We live in a crazy world.
The global population is surging well past 7 Billion people and it may feel like our personal information is becoming increasingly difficult to keep private. For many of us - that lack of privacy is unfortunately much more than a feeling.
It is a reality.
Our personal (and financial) information gets spread throughout the internet around the clock. Every social media platform, messaging app, online merchant, financial institution and other outlets can be a “one-stop shop” for shady characters to break in and hijack our identities.
Underneath all of those outlets, however, is one aspect that ultimately propagates this vulnerability. A root of the problem so to speak. That layer is centralized communication.
It is both the place and the method of our personal information storage which ultimately creates such a security weakness.
It is also a weakness that grows with the scale of the network’s growth. When a large company stores 100 + million people’s information on a central server, it becomes a MASSIVE honeypot for hackers. So far, the only proven method for guaranteeing that a thief cannot steal everyone’s data is decentralization. This is why BitBay’s entire platform (minus its Proof of Stake 3.0 blockchain transactions) has been built upon a unique protocol called BitMessage.
So what exactly is Bitmessage?
BitMessage is a decentralized communications protocol. Similar to Bitcoin, it uses a proof of work (PoW) system to encrypt and randomize your information. Instead of sending coins (like Bitcoin), Bitmessage allows you to send private and encrypted messages - making it a highly secure alternative to email.
Let’s take a quick look at some basic steps to illustrate how BitMessage works:
- Alice writes a message for Bob. Automatically, her public key and private key signature are attached, proving that the message is from her. It’s also encrypted with Bob’s public key. This ensures that only Bob can open, read, and see who originally sent it.
- Next, the message is sent out including a timestamp, and a proof of work (PoW) from Alice.
- Alice’s message is then sent to a pool containing every encrypted message on the Bitmessage network. Each Bitmessage user (node) has a copy of each of these messages, but cannot read them or see where they came from. This effectively randomizes all of the messages into one giant melting pot.
- To receive his message, all Bob needs to do is connect his Bitmessage client to the network, and download all of the messages. Once he sees that there is a message with his own public key attached, he can then open it with his own private key and read what Alice wrote.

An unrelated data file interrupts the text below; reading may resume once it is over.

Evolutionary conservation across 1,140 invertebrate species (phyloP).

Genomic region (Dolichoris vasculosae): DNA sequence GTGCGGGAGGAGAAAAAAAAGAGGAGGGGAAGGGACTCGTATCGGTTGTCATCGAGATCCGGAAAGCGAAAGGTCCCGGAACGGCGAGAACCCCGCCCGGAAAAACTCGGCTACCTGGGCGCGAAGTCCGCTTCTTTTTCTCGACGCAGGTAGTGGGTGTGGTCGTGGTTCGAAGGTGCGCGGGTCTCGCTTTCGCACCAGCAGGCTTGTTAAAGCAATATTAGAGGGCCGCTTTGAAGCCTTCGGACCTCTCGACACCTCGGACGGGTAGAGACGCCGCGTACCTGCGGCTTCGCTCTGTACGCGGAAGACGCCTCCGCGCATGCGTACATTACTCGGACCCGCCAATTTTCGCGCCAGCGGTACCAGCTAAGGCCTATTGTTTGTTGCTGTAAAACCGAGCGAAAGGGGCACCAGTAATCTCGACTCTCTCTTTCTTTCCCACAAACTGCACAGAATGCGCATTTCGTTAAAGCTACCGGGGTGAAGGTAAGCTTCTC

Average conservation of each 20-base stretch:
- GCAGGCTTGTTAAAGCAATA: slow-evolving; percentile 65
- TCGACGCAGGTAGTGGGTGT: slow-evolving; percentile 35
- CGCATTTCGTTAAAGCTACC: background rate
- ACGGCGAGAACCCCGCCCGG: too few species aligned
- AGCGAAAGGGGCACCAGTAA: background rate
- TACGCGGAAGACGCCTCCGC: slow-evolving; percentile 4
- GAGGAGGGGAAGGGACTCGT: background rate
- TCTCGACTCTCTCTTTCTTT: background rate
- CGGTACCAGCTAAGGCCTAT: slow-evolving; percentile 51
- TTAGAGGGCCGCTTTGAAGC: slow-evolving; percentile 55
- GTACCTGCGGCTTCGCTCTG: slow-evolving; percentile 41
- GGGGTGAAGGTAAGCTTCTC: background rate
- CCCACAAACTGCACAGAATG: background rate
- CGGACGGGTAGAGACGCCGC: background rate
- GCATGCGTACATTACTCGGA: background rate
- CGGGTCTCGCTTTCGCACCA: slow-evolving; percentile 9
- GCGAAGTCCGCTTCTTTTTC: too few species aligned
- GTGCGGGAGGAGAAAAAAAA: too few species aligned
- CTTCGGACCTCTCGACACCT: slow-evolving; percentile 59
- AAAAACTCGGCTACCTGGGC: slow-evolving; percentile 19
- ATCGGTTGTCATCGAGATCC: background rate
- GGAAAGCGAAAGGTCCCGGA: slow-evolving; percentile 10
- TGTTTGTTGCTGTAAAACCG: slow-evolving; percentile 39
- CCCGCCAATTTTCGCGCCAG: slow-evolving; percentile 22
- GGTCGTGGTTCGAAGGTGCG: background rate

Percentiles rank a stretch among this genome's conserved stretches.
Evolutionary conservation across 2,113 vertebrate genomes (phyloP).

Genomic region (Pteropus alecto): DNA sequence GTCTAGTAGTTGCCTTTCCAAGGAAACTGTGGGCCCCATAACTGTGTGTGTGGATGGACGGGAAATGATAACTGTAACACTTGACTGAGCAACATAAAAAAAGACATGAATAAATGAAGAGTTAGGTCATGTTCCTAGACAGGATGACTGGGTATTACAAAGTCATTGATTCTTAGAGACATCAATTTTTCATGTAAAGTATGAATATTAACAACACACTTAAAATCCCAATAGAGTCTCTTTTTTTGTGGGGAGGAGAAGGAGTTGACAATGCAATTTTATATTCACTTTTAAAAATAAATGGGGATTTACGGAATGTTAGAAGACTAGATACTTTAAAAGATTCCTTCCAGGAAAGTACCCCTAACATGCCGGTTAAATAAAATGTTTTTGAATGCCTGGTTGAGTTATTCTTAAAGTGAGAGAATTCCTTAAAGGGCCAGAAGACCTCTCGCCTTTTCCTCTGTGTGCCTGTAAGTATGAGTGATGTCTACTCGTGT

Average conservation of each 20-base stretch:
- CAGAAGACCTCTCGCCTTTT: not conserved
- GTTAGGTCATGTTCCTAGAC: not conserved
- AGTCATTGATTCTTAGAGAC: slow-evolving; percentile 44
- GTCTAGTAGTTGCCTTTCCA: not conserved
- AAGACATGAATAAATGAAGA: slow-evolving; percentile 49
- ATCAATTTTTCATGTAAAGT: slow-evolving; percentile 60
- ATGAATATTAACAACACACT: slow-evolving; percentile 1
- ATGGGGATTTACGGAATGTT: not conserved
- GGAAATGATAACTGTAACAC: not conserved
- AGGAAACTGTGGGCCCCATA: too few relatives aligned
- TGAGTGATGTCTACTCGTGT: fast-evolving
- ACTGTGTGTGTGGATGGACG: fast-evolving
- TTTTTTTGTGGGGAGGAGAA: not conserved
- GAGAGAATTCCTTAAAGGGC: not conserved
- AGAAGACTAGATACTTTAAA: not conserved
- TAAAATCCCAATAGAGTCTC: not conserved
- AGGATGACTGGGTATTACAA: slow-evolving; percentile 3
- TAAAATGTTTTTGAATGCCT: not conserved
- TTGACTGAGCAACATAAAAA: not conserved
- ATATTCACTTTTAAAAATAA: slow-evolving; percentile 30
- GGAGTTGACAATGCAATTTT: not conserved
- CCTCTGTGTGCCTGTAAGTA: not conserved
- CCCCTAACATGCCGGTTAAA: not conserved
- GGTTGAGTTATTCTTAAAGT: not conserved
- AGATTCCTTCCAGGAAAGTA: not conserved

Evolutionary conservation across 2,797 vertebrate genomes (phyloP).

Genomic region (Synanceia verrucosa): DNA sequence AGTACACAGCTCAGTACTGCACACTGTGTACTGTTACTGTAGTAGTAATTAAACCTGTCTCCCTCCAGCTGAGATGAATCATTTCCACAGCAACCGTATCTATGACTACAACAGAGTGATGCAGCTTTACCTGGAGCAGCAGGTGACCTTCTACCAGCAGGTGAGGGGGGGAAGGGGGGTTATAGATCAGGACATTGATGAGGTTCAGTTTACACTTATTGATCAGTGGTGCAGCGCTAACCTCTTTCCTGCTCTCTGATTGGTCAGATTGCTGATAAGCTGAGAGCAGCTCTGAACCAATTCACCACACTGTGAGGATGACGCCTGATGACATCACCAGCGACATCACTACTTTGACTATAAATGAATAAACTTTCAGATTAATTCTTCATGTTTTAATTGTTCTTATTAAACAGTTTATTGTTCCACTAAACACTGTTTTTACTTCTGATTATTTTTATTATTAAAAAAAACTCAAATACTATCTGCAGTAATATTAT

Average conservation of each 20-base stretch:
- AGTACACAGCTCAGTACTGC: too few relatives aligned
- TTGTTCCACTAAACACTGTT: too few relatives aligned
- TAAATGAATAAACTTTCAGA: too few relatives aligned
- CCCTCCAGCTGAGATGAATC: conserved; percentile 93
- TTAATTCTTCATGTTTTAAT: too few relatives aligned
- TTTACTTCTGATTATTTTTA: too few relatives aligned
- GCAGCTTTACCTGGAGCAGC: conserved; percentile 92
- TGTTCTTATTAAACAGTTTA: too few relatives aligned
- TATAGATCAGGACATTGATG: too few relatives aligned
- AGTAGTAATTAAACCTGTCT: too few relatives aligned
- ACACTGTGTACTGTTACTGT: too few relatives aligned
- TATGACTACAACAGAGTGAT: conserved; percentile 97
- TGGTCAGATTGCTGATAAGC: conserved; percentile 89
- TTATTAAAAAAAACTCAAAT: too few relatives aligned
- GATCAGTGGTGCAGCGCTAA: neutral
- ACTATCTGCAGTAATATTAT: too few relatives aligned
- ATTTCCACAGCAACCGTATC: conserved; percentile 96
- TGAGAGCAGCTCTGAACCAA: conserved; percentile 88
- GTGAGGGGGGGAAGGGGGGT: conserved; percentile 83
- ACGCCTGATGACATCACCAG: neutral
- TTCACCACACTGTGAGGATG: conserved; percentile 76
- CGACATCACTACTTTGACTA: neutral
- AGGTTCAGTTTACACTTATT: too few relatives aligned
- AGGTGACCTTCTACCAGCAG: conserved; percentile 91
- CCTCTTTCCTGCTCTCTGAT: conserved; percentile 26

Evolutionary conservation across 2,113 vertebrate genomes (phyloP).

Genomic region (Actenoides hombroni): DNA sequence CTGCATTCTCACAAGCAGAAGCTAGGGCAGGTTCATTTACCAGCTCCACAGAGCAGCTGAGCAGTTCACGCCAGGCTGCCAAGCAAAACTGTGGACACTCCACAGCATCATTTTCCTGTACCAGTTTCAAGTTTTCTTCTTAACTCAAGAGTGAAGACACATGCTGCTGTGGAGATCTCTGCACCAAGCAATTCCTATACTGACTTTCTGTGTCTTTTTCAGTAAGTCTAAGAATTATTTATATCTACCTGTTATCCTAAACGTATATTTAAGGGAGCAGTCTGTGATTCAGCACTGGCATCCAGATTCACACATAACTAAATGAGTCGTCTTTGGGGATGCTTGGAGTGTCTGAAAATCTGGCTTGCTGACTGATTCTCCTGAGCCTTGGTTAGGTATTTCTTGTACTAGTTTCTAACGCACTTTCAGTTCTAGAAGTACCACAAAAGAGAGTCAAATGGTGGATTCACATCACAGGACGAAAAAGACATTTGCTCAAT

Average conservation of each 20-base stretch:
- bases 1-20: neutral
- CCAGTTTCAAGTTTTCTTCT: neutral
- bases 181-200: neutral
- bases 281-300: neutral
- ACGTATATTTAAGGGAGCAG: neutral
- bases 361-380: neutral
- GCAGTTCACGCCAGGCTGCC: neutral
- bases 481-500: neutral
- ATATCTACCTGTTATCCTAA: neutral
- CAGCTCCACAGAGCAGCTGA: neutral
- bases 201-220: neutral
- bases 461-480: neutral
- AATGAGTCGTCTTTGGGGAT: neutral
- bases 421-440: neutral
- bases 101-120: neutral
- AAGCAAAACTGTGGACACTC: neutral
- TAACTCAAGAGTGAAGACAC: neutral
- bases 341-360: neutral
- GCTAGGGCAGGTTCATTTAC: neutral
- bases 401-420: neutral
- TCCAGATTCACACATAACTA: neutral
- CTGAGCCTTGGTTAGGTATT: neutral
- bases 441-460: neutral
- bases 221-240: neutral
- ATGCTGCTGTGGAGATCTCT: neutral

At this point you might be thinking, this is WAY too complicated!
Fortunately, the entire Bitmessage process is fully automated, and all of these above steps are completed behind the scenes. The only noticeable difference from sending a traditional email is that each message takes a slightly longer amount of time to reach the sender.
As you can see, the Bitmessage system offers MASSIVE value for those who want to maintain their privacy and protect their personal information from hackers. When combined with a TOR rooting, Bitmessage becomes a very powerful platform.
So how does this affect BitBay’s usable features?
As we know, BitBay was built almost entirely on the Bitmessage network. You could say that it is technically a “modified” version of it. Everything except for the actual Proof of Stake 3.0 based blockchain transactions and dynamic peg voting system (stablecoin) are run through Bitmessage. This means that every single one of BitBay’s smart contracts, chat messages, marketplace items, reputation system, and multi-signature features are encrypted and randomized “as messages” sent through the Bitmessage network.
Yet another awesome characteristic that BitBay assumes from Bitmessage is scalability.
While many other crypto projects record and store all of their data on the blockchain, BitBay does not. This allows the BitBay blockchain to scale, without experiencing “chain bloat” problems after a short period of substantial growth. A noticeable difference between BitBay and Bitmessage is that BitBay only makes a user download the data of the “channel” that they are using. By default, these channels include the marketplace, contracts, and messages within the BitBay Client.
What about scaling Bitmessage? What happens if each user/node has to download billions of messages just to keep up?
Whilst growth of this magnitude has yet to happen, there is a great strategy which can be used for such an event. It’s accomplished through separating each user/node into what is a called a “stream”. Each stream contains a capped number of users, which also only contains a capped number of messages. Each stream, or layer, is connected to the one above and below it, permitting each stream to interact with other streams. This ensures that the right users receive the correct messages, without having to download the entire pool of messages. This, in combination with other techniques such as “trusted peers”, will allow Bitmessage (and therefore BitBay) to scale appropriately.
Here at BitBay, we are determined to improve your individual privacy and security. With built-in Bitmessage, TOR, steganography, multisig wallets, timelocks, cold-staking, and an anti-keylogger, BitBay is setting the bar for a fully secure and decentralized economy.
Completely peer-to-peer, private, and without middlemen.